If congressional approval of the fiscal 2015 defense budget were a football game, the first quarter ended Thursday when the House passed its version of next year’s authorization bill.
Although three quarters remain, the National Guard Association of the United States (NGAUS) has already done a lot of dancing in the end zone.
When it comes to lobbying, most in the news media are focused on corporations and other contractors and their campaign contributions to legislators.
NGAUS and veterans groups show their significant clout in pressing for opposition to many of the cuts sought by the White House, top Pentagon officials and the Joint Chiefs of Staff.
On May 13, when the House Armed Services Committee passed its version of the Defense Authorization Bill, NGAUS hailed it as “a strong package of legislative provisions for the National Guard, not to mention one of the more successful years for the NGAUS legislative team.”
The association announced: “Of the 16 authorization-focused legislative proposals NGAUS requested this year, 11 of those were accepted in some form by the committee.”
Many are now part of the bill that passed the House 325 to 98 on Thursday. That bill:
●Freezes the size of the Army National Guard at 350,000, blocking the Army’s plan to reduce it to 335,000 by 2017. If sequestration were not replaced, the Army Guard was to go down to 315,000. The Army’s proposed Guard reductions were far smaller percentage-wise than those being applied to the Army. The White House said the reductions were necessary “to shape a force that is more agile and technologically superior and ready to respond to requirements.”
●Prohibits the transfer of about 200 AH-64 Apache attack helicopters from the Army National Guard to the regular Army. The Army planned to give the Guard new UH-60 Black Hawk transport helicopters to replace the Apaches. The active Army, with added Apaches, would be able to retire older OH-58 Kiowa reconnaissance helicopters. It was to save more than $12 billion starting in 2017.
●Provides $363 million in additional money — which the administration did not seek — for National Guard combat training rotations, depot maintenance and procurement and modifications to the UH-60s already on hand.
●Added $73.8 million for a modernization package destined for older C-130H transport airplanes in the hands of Air National Guard units. A program started almost a decade ago, it has faced cost overruns, and the administration tried to end it two years ago. Congress has twice approved funding, but the money has never been obligated.
The White House maintains that there is a “less expensive, fully capable alternative.”
NGAUS participated with other groups in opposing the retirement of A-10 close-support fighters, many of which are with Guard units.
Some NGAUS proposals changed authority over Guard activities and appointments.
●Amended the law to make governors “the principal civilian authority” and state adjutants general “the principal military authority” for Guard personnel using federal equipment to assist in state or federal activities such as firefighting.
Under the proposal, the National Guard Bureau would set general requirements for when governors would authorize units to provide assistance to civilian activities, in coordination with the Defense Department or other involved federal agencies.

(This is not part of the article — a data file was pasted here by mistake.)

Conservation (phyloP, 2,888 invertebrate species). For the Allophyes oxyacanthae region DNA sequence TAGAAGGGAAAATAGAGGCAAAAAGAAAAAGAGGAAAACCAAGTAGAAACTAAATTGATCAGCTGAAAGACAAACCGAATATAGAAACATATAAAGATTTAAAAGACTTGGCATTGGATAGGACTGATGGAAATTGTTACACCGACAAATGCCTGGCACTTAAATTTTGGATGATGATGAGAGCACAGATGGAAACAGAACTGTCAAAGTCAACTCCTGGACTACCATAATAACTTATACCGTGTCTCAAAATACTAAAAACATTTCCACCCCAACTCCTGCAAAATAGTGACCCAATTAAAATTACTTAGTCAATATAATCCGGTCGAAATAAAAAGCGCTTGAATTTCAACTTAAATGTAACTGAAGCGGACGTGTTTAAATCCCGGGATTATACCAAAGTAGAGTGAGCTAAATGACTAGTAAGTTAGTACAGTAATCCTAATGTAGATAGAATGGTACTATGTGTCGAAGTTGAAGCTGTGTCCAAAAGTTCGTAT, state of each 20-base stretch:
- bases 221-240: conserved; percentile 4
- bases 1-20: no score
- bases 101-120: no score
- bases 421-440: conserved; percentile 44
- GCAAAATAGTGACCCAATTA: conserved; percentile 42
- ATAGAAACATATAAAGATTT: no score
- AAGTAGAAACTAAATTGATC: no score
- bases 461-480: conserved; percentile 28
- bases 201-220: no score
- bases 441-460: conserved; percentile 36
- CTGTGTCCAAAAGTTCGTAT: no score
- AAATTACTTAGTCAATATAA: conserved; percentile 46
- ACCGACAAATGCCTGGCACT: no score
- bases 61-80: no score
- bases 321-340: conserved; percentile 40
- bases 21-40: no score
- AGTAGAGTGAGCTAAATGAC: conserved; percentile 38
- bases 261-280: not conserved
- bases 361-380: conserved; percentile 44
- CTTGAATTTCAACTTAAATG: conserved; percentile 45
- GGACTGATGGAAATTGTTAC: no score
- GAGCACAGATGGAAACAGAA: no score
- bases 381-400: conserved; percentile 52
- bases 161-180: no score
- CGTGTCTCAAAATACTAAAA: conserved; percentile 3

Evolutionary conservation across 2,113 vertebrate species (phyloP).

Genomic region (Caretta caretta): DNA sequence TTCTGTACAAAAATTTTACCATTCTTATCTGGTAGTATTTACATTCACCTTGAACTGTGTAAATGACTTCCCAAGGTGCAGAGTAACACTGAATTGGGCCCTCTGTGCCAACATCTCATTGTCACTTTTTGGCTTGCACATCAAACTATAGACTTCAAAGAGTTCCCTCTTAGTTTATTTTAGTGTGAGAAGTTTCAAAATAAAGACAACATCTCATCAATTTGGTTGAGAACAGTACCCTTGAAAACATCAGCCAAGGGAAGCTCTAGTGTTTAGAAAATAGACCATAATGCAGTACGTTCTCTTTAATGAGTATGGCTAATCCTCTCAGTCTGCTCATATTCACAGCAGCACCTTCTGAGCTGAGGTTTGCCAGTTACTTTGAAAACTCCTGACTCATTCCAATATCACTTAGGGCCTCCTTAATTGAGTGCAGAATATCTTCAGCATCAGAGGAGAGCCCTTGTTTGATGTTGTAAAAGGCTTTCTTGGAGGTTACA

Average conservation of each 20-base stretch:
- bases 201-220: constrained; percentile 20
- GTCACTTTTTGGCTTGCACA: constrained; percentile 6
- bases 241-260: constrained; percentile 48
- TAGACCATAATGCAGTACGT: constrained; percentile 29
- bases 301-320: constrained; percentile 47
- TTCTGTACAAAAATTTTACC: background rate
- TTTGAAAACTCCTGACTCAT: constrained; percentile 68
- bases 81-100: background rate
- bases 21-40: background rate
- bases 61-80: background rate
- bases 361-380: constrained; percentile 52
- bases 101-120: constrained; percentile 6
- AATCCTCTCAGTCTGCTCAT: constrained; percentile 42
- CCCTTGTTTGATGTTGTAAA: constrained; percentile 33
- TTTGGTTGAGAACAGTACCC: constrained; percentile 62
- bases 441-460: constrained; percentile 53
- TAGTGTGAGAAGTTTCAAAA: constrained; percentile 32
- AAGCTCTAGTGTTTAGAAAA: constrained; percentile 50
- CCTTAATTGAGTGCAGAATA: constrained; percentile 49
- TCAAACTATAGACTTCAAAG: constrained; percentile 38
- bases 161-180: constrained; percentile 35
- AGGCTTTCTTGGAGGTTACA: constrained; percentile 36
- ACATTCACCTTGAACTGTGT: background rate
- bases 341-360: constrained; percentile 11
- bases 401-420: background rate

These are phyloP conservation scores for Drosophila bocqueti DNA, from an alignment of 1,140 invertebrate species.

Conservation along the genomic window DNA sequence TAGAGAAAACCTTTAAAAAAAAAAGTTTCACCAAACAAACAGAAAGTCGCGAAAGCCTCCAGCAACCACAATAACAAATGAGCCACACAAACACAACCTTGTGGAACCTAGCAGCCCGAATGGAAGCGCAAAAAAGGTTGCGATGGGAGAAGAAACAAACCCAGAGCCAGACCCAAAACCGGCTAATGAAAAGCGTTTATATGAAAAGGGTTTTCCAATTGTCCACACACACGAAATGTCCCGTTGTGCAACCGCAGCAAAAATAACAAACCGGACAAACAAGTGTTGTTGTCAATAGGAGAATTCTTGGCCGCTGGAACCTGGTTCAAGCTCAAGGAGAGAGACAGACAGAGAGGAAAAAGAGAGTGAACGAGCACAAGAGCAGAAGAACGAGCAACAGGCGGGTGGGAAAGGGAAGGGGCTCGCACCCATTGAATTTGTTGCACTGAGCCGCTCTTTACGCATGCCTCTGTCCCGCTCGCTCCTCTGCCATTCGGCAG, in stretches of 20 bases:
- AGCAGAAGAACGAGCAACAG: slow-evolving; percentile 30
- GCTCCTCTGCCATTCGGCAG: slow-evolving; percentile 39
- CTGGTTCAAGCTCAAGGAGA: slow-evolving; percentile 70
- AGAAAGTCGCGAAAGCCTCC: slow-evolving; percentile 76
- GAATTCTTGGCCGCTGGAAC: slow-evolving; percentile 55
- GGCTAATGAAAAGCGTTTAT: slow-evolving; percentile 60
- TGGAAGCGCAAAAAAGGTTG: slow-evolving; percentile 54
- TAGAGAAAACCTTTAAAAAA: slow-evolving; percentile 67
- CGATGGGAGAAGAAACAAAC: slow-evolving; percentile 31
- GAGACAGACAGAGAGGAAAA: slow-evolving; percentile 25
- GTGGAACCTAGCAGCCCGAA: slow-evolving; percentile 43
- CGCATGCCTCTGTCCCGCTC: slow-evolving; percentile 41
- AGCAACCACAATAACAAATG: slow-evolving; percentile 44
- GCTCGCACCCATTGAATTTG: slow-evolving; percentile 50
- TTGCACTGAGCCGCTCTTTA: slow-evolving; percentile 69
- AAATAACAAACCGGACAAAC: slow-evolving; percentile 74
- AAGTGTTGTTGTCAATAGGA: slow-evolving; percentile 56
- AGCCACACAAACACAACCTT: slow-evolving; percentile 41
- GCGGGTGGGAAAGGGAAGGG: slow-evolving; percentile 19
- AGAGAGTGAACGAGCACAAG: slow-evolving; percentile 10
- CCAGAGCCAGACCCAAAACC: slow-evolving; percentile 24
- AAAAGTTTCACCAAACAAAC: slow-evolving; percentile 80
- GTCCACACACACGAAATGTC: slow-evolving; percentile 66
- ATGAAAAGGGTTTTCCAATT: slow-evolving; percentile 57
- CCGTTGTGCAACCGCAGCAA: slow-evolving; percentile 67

The White House has objected to this as an “unwarranted intrusion on the authorities of the president and secretary of defense” and as an imposition of a potential new financial burden on the defense budget.
●Would give authority to the chief of the National Guard Bureau to appoint the directors and deputy directors of the Army and Air National Guards, in consultation with the secretaries of the Army and Air Force. Currently, the service secretaries make those appointments.
The White House again has objected on grounds that the current process ensures “appropriate civilian control of the military.”
NGAUS has had reason to dance in the end zone before.
In what the group termed its “empowerment” program, in 2012 it got legislation approved making the four-star head of the National Guard Bureau a member of the Joint Chiefs of Staff over the objection of not only the other members but the secretary of defense. “That’s considered the most significant legislative victory since the Militia Act of 1903,” NGAUS claims on its Web site.
In 2010, the organization got Congress to approve the inclusion of National Guard personnel in the post-9/11 GI Bill, which had passed for active military personnel in 2008.
It also participated in halting, as it says on its Web site, “most of the proposed personnel and aircraft cuts to the Air National Guard” that the administration sought to make.
Of course, NGAUS has a lot of bench support beyond veterans organizations. The 50 state governors are ready to get in the game on behalf of Guard activities, as they did in letters this year to the president protesting proposed cuts in Guard numbers and in taking away the Apache helicopters.
There is also the House National Guard and Reserve Components Caucus, whose roughly 200 members by themselves represent almost a bipartisan majority of House members.
There may be three more quarters before the final score is settled on defense spending, but what NGAUS and other Guard supporters have shown year after year is that they have the depth and political weight to win most of what they want.
For previous Fine Print columns, go to washingtonpost.com/fedpage.